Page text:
CRM. It is ridiculous. It is completely unavoidable. Just take the medication. Right?

It isn’t always that easy. Life happens. Any form of interruption in my schedule can lead to me either taking medication late or not at all. The first thing I do every day when I wake is to take my morning dosage; my phone alarm goes off at 7:00 p.m. everyday to remind me to take my evening dosage.

If anything messes with my routine such as oversleeping, vacations, etc., I am likely to forget. In the evening if I’m busy writing, the phone rings, laundry, etc., instead of hitting the snooze alarm, I will hit the dismiss button on my phone and remember an hour later.

I’ve tried many different methods to remember to take my meds and am currently using PillSuite, a seven-compartment sorter.

Here’s how it works:

Step 1: Sort your pills (AM or PM) into the seven compartments of the sorter.

Step 2: Place one of the plastic packets over the funnel on the sorter. Tip the sorter sideways and the pills will flow easily into the plastic packets. Label the packet.

Step 3: Finally, use the sealer to seal the pill packet closed and you are done!

I don’t enjoy sorting my meds. It takes me approx. 20-30 minutes to sort 2 weeks worth of meds/vitamins. I’ve gotten lazy and do not label the pill packets which means I really don’t have any way of knowing if I have taken them or not.

There is a very easy fix to this dilemma. I can label the pill packet with the date or start using the plastic daily medicine boxes that are clearly marked by the day and am/pm.

We are creatures of habit. It is important to take medications at the same time everyday.

Tie taking your medication with a daily activity such as breakfast, brushing your teeth or going to bed.

Keep them where you will see them (out of sight – out of mind).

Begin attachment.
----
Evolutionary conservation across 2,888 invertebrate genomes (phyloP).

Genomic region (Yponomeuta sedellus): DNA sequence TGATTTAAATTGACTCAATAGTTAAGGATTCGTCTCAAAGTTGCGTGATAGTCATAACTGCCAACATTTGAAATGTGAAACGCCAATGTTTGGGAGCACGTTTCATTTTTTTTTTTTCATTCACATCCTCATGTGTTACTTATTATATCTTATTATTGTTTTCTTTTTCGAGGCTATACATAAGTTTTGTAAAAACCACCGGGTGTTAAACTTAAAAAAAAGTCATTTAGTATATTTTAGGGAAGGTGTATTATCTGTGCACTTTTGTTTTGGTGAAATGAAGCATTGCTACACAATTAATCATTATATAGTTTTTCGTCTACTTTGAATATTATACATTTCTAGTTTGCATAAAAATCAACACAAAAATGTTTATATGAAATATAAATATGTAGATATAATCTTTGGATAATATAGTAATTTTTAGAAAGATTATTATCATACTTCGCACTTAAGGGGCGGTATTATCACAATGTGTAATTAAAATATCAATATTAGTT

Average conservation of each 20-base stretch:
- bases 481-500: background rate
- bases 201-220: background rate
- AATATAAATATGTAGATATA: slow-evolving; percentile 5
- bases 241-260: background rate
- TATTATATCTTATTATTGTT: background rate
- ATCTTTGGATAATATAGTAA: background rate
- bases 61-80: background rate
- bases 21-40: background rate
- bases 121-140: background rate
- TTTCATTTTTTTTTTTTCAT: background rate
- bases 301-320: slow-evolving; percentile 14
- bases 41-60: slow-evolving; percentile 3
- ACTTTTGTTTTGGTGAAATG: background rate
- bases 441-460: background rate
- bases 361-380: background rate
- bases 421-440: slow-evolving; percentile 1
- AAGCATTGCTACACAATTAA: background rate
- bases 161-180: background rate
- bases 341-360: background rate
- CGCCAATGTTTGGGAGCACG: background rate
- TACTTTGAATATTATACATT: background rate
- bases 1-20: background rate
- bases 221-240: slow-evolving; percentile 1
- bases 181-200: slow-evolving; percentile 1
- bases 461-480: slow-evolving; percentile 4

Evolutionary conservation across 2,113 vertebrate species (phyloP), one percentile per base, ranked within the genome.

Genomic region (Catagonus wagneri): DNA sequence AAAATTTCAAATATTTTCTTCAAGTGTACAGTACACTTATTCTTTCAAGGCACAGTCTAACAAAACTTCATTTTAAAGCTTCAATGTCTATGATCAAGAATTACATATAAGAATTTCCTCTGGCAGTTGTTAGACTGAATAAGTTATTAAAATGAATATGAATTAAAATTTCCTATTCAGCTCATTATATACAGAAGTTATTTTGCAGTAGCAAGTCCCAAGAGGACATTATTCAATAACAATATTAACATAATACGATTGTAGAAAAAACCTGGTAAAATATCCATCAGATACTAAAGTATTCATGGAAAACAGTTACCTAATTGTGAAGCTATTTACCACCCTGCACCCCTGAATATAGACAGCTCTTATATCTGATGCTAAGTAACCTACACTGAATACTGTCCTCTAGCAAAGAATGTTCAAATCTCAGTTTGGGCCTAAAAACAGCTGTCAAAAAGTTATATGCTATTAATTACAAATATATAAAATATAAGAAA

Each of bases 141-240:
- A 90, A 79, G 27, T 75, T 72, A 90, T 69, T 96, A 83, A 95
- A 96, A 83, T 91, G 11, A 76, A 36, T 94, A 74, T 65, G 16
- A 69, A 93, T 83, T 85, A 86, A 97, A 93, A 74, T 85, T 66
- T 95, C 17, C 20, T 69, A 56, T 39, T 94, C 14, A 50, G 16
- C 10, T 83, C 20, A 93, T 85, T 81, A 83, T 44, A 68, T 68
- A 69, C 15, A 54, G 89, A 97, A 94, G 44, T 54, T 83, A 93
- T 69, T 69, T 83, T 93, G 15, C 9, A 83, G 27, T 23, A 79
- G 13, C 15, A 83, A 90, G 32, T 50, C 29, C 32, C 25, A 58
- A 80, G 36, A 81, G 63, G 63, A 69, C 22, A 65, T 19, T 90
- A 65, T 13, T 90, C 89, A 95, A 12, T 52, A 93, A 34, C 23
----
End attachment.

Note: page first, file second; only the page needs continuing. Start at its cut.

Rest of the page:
When you take them, visualize yourself taking the medication.

Use a calendar and place a mark on the day after you have taken your medicine.

Place post-it notes or reminders where you are certain to see them such as by your toothbrush, nightstand, car keys, etc.

Ask a family member or a friend to give you a reminder call.

Find a sorting system that works for you.

Avoid the cheap pill boxes. They usually have flimsy lids and clasps that break or wear out after a few months.

Try different ways of reminding yourself to take the medicine and keeping track that you have taken them.

Keep a backup dose of meds on hand in case you forget to take them after you’ve left the house or if you’re going to be out past medicine time.

I’ve now been using the PillSuite system for over a month, and I am so happy that I was given the opportunity to try this product. I have officially tossed the plastic containers and plan on continuing to use PillSuite.

I would love to hear how you remember to take your medicine.

Disclosure: I received the PillSuite system as part of a product review through the Chronic Illness Bloggers network. Although the product was a gift, all opinions in this review remain my own and I was in no way influenced by the company.